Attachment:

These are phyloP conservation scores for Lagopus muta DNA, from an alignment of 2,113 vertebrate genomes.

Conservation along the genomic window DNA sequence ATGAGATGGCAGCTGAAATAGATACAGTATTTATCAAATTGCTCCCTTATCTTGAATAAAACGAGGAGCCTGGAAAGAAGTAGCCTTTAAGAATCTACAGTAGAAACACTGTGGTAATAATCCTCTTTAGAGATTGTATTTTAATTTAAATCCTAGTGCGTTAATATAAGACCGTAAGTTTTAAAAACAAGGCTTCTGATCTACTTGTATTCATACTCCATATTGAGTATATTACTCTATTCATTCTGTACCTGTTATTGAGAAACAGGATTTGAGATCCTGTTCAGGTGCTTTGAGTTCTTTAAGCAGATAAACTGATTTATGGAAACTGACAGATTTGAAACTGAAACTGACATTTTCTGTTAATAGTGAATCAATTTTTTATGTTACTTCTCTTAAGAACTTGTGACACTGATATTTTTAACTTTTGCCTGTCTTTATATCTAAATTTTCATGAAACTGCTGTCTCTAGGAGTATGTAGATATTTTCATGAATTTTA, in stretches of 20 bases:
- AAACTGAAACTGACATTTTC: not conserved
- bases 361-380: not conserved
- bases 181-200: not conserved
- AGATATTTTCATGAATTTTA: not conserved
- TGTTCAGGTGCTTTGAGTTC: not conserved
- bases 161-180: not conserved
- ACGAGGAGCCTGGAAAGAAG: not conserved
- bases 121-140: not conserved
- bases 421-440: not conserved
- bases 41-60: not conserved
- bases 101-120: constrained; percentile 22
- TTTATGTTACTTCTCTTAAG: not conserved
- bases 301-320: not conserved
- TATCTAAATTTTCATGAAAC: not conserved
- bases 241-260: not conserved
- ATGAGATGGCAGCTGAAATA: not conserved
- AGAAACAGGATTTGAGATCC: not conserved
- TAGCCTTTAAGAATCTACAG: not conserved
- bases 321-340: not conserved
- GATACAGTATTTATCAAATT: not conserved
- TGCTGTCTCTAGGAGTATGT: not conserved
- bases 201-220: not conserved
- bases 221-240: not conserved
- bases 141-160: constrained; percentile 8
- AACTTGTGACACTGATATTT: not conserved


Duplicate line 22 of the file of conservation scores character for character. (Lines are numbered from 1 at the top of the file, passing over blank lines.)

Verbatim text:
- GATACAGTATTTATCAAATT: not conserved